On the subway ride home tonight, I remembered that I still needed to send a copy of the new edition of Field of Schemes to Hardball Times and Baseball Digest Daily writer John Brattain, someone I’ve been reading and occasionally corresponding with for years now. With John about to go into the hospital for an angioplasty, a mutual friend had suggested that he’d enjoy something to read during his recovery.
When I got home and turned on my computer, I found the horrible news: John went in for surgery yesterday, and died on the operating table.
I don’t even remember the first time I spoke with John — it might have been when he interviewed me about the debates around replacing Fenway Park, eons ago, or when I interviewed him about the possible contraction of his beloved Montreal Expos, also eons ago. As both a columnist and an email correspondent, John was that rare combination of funny and insightful, and someone who could be clear-eyed about baseball’s shortcomings and yet still retain a fan’s enthusiasm for the game. (He was exactly the sort of person who would have found reading about stadium scandals to be some nice light recovery-room entertainment.) In many ways, he was the worthy successor to the late Doug Pappas, as both a writer and an analyst; now he’s gone at 43, just one year older than Doug was when he left us five years ago.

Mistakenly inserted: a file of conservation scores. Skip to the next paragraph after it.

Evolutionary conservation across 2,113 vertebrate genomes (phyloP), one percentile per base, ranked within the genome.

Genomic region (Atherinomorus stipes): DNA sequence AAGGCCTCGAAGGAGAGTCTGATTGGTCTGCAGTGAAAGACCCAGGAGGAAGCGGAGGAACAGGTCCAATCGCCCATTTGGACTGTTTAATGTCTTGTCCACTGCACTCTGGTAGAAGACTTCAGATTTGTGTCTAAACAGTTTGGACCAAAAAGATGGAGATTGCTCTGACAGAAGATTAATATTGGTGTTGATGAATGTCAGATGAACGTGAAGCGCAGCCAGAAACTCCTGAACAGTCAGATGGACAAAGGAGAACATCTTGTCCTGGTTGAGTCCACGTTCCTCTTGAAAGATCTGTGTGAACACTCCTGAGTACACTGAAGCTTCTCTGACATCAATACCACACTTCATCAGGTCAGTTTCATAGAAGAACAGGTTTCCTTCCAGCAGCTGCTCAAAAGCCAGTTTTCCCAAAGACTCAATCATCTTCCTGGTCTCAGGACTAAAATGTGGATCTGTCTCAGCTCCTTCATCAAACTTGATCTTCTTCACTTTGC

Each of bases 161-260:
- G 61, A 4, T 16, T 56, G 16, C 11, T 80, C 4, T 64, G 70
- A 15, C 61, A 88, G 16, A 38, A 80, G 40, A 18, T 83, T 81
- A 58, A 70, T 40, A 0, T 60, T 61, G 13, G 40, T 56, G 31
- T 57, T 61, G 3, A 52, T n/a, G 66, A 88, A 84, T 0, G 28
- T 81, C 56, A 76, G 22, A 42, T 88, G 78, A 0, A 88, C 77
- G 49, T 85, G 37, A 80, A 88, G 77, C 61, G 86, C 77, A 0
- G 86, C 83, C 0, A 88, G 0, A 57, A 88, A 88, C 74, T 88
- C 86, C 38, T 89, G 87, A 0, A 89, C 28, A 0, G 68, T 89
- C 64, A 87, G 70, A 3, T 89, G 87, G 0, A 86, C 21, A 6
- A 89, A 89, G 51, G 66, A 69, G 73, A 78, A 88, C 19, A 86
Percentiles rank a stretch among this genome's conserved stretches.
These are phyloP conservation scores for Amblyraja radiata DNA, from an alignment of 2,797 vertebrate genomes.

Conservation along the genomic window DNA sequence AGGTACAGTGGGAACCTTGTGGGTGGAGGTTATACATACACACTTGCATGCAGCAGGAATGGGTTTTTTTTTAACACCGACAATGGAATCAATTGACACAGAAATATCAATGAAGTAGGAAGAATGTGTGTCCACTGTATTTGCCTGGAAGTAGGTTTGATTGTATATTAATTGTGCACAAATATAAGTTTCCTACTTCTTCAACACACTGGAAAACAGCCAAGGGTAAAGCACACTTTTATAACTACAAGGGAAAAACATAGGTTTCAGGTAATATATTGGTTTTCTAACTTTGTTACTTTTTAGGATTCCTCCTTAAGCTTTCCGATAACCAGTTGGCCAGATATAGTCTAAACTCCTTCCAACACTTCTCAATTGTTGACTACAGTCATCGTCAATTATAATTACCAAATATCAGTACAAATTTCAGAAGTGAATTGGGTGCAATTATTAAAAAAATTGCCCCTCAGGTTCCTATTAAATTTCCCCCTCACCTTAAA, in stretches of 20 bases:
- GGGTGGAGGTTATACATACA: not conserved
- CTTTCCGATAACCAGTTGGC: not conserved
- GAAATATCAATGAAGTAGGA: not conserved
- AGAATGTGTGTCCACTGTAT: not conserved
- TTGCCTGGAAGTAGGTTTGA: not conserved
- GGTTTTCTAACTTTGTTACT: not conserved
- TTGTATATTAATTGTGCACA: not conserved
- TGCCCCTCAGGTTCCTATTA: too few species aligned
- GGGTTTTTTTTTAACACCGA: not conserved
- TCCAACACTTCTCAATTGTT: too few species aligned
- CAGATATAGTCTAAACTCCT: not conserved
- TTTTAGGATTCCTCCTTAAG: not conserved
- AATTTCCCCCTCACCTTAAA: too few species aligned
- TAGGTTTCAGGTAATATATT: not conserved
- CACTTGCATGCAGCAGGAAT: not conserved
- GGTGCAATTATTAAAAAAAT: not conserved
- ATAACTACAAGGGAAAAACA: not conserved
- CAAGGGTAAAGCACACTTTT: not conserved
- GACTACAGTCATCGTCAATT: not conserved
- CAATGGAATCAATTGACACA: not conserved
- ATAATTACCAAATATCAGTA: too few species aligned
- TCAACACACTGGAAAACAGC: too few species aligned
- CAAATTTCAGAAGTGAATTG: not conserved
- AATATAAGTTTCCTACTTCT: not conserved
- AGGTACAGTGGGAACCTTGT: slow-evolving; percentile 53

There’s a long thread at Baseball Think Factory with friends and fans of John’s remembering him and telling how he’d want us to honor him by telling bad jokes. Like so many others, while I’m sure they’re right — John would die for a chance to tell a joke, the worse the better — my heart’s not in it: His loss is too much of a bad joke in itself.